NEWTON, Kansas (Mennonite Mission Network) – Some people are hesitant to integrate their identity into their vocation, but for Lisa Koop, a passion for advocacy and social justice is not just part of who she is – it's her day job.
Koop works at the National Immigrant Justice Center (NIJC), a nonprofit organization with offices in Chicago; Washington, D.C.; as well as Goshen, Indiana. Koop serves as the associate director of legal services in the Goshen office. On a day-to-day basis, she directs the Center's asylum project, which provides legal representation for people seeking asylum in the United States. Koop also supervises NIJC's work with children seeking protection on their own or along with their parents, a role Koop has helped grow and adapt to significant shifts in government enforcement practices over the last few years.
"Family separation would be the biggest example of [change]," said Koop. She said that other current policies, such as increased detention time for asylum-seeking adults, as well as a recent attorney general decision ruling that most survivors fleeing gang and domestic violence will not qualify for asylum, "has a real impact on the advocacy work that we do."
Koop also specializes in federal litigation and advocacy on behalf of immigrant survivors of gender-based violence, in which she works to identify and present cases to federal court in an effort to push for improvements to the current state of the law. She also serves as an adjunct professor at Notre Dame Law School.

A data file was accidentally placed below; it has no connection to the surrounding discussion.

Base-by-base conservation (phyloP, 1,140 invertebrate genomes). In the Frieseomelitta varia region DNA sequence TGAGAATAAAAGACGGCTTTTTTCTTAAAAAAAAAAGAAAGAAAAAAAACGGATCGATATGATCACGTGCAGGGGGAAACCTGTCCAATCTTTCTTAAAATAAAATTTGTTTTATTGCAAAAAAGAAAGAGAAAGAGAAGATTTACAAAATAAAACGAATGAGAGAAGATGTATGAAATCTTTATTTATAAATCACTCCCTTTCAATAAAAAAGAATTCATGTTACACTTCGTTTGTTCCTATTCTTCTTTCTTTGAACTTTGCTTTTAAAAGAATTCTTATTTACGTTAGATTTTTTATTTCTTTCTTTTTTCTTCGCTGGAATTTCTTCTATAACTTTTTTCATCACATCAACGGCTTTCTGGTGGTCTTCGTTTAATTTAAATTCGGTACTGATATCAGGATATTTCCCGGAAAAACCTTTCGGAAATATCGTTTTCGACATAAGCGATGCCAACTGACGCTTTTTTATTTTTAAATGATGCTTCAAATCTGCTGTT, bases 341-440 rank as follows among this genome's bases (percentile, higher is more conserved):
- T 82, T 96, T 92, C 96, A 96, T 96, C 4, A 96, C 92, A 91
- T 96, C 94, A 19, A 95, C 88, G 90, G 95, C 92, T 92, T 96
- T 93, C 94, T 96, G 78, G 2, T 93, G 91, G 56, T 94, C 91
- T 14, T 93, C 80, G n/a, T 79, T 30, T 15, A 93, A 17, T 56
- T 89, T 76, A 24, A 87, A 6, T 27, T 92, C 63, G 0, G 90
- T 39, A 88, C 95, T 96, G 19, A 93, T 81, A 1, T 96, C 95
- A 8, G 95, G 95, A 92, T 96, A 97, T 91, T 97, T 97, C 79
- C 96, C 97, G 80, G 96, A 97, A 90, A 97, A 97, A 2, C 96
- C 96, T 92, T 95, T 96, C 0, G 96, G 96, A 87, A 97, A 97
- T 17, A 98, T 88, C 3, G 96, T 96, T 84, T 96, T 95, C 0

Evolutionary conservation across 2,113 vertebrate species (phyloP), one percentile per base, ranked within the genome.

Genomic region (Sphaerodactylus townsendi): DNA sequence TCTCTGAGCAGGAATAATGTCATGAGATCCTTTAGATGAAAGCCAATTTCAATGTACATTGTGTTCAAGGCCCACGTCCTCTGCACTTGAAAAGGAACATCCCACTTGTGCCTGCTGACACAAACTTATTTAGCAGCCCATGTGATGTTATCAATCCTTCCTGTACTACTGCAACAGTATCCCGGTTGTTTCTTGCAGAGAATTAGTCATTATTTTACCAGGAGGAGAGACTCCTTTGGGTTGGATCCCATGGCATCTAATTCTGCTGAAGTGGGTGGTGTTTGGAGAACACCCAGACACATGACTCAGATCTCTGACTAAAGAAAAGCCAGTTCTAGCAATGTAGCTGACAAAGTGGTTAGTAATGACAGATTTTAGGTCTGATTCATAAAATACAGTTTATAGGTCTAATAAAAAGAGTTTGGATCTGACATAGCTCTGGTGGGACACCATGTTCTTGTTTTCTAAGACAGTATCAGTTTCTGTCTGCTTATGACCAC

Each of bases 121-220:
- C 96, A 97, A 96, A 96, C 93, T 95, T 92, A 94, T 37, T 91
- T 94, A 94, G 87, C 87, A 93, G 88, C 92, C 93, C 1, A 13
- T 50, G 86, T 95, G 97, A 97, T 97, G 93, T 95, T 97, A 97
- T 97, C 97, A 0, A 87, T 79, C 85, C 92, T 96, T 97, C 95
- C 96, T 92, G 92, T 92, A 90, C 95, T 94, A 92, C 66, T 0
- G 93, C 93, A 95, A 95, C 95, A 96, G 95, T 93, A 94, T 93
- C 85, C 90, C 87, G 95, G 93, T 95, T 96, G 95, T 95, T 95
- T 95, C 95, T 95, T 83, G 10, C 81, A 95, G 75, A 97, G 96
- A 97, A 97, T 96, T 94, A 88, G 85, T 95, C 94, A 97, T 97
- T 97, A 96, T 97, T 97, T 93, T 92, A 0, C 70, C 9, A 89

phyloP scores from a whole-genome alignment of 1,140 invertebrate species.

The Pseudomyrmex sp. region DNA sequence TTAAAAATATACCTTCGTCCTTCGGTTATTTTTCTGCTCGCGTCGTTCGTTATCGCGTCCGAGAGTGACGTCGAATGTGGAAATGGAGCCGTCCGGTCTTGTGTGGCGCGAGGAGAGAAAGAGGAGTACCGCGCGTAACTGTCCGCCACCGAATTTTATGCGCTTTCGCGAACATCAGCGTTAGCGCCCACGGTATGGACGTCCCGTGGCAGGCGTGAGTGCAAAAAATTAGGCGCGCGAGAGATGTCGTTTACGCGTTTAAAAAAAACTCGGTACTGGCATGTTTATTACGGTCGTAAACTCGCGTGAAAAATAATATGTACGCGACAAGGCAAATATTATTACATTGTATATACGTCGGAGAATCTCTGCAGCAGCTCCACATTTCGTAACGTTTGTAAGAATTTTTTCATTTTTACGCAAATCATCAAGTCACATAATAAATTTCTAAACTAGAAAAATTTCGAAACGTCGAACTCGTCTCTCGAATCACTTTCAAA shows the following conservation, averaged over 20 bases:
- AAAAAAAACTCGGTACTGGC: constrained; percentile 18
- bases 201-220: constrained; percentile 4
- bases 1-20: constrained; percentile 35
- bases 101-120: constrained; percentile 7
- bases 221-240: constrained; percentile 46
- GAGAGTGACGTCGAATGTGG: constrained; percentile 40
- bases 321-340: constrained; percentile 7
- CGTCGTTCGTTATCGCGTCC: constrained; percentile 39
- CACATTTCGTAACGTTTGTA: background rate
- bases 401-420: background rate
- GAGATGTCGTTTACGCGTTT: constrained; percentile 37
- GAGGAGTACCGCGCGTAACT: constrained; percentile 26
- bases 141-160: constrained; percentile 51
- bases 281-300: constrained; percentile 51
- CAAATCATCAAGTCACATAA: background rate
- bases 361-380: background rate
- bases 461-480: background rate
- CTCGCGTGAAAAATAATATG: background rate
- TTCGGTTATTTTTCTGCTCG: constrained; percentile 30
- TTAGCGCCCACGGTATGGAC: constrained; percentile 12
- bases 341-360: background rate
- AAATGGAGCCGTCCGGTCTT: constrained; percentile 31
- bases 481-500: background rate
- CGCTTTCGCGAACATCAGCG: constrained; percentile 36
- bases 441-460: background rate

"This kind of work really influences everything that I do," said Koop. "My relationships, my spiritual life, my connection to my church … it's all very interconnected."
Throughout her college career, Koop explained that she never really contemplated working in law, and instead earned degrees in psychology and English. Upon graduating from Goshen College in 1999, Koop applied for Mennonite Voluntary Service [MVS], and served in Harlingen, Texas, with ProBAR, the South Texas Pro Bono Asylum Representation Project, an organization that specializes in providing legal representation to people seeking asylum in the United States. Koop served two years with the organization, visiting detained asylum seekers and other immigrants, and helping to determine if they were eligible for relief from deportation. It was there that she realized she could be an advocate for social justice through law.
"MVS gave me the opportunity to explore a [vocation] that I probably otherwise wouldn't have encountered," Koop said. "I was able to really help people in very tangible ways." After completing her term with MVS, she went on to graduate magna cum laude from Indiana University McKinney School of Law in 2004.
NIJC's ability to support and expand their legal services to immigrants is made possible not only through grants and donations, but through community involvement by individuals as well as churches. "There's been some really creative thinking and unique advocacy happening on the ground in a lot of our Mennonite churches," said Koop. She described that churches around the Goshen NIJC office have come together to form a network of volunteers who support immigrants by driving them to legal appointments, tutoring English studies, as well as assisting with fees for immigration applications.
MVS provides opportunities for young adults to serve with a multitude of nonprofit partners across the United States and to connect with a local congregation while living in intentional community with peers. For more information, visit www.MennoniteMission.net/MVS.